Many have mulled this question; few have been lucky enough to answer it: Take lottery winnings as a lump sum or annuity?
As with any financial decision, there are pros and cons to both sides. But the pro to a lump sum is often the same as the con: You get to take that money and run. For some that means investing it; for others, it means wallpapering their house with $100 bills.
A recent MetLife survey highlighted how this choice shakes out when it comes to retirement: One in five retirees who took their pension or defined contribution plan, such as a 401(k), as a lump sum depleted it in an average of 5 ½ years.
The lesson for millennials and those still saving: When in doubt, keep money you’ve set aside for retirement, or money you want to set aside for retirement, out of your hands.
There are a lot of ways to do that, but here are five.
1. Lock that money up
The goal is to make retirement savings as inaccessible as possible until you need them. You can accomplish that by putting them in an individual retirement account or a 401(k).
Both generally penalize users who tap money before age 59 ½. A Roth IRA is most flexible: You can get your hands on contributions, but not earnings, at any time. But if you take an early distribution from your traditional IRA or 401(k), you’ll almost always pay a 10% penalty. The list of exceptions is short.
That might sound like a bummer, but the IRS is doing you a favor — retirement money should be for retirement. And you might think twice about an early distribution if it means peeling off a chunk of that cash for the IRS.
2. Give your 401(k) a raise
If you’ve ever gotten a raise and immediately felt like you didn’t, you understand the concept of lifestyle inflation. Extra money can quickly turn into extra expenses rather than savings or breathing room in your budget.
Of course, extra money can also make a budget livable or help pay down debt. But if you’re on solid financial footing and suspect your daily expenses will slowly creep up to the level of that raise, sign in to your 401(k) provider’s website and adjust your contribution upward so most of the raise goes directly there.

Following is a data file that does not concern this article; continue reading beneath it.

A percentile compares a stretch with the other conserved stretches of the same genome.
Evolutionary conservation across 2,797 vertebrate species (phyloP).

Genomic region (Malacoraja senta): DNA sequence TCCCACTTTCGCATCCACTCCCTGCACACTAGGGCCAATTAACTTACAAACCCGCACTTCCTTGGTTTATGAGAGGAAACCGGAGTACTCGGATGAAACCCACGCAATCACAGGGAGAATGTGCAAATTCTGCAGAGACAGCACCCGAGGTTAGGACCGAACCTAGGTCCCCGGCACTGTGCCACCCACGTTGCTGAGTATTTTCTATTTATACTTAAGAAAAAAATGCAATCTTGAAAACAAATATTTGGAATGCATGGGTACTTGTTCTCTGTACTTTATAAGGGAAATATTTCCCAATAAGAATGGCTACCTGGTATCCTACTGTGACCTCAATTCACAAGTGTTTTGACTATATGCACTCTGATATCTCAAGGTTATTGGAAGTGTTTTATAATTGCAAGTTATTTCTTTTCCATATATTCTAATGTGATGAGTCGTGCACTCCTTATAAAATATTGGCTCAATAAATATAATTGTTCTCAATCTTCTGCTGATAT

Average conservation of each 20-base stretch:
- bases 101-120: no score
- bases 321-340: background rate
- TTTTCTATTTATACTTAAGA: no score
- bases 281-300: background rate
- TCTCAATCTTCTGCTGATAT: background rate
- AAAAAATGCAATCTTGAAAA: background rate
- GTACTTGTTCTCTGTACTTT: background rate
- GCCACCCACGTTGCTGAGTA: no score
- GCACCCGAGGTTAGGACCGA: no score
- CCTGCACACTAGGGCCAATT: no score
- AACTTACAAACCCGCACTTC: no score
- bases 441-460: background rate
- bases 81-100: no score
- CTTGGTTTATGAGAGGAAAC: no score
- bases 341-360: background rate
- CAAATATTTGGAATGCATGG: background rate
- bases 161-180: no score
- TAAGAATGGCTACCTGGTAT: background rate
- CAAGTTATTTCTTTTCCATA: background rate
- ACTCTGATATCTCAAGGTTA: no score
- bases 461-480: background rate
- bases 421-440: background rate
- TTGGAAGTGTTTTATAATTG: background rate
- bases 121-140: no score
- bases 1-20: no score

3. Direct deposit a windfall
We’re coming out of tax refund season, but it’s possible that won’t be your last windfall this year. Bonuses and inheritances happen, and you never know when that scratch-off ticket is going to be the one.
There are a lot of ways to invest extra money, but if you want to ensure that cash actually gets set aside, bypass your checking account.
If a tax refund is still coming to you, ask the IRS to direct deposit it; Uncle Sam will even generously split it among up to three accounts. (Too late? You know for next year.) Most companies allow employees to send a portion of their bonuses to a 401(k), and you can have an inheritance deposited to an IRA, assuming you have enough taxable compensation to cover the contribution and you stay under the IRA contribution limit.
4. Do a direct 401(k) rollover
When you leave a job, there are generally a few ways you can handle the money you’ve accumulated in a 401(k): You can leave it where it is, cash it out or roll it over to a new account; either an IRA or your new employer’s plan, if it accepts transfers.
Cashing out sounds like fun until you consider the cost: You’ll pay a 10% penalty if it’s an early distribution, plus income taxes. A $10,000 401(k) balance can quickly become $6,000 or $7,000. That penalty and tax hit might also apply if you intend to roll the money over into an IRA or new 401(k), but miss the IRS’s 60-day deadline for doing so.
Bottom line: We’ve all had good intentions but failed to follow through. Do yourself a favor — both the self who pays taxes today and the self who wants to retire later — and ask your 401(k) provider to do a direct rollover. This moves the money into the new account without it touching your wallet.
5. Save at the beginning of the month
You don’t have to be a formal, Excel-spreadsheets-and-counting-pennies budgeter to follow this advice: Put aside the amount you want to save each month after your first paycheck. This sets you up to save before you spend, rather than saving whatever you have leftover — which is often nothing. It’s a quick trick that leads to a much bigger account balance.
This article was written by NerdWallet and was originally published by Forbes.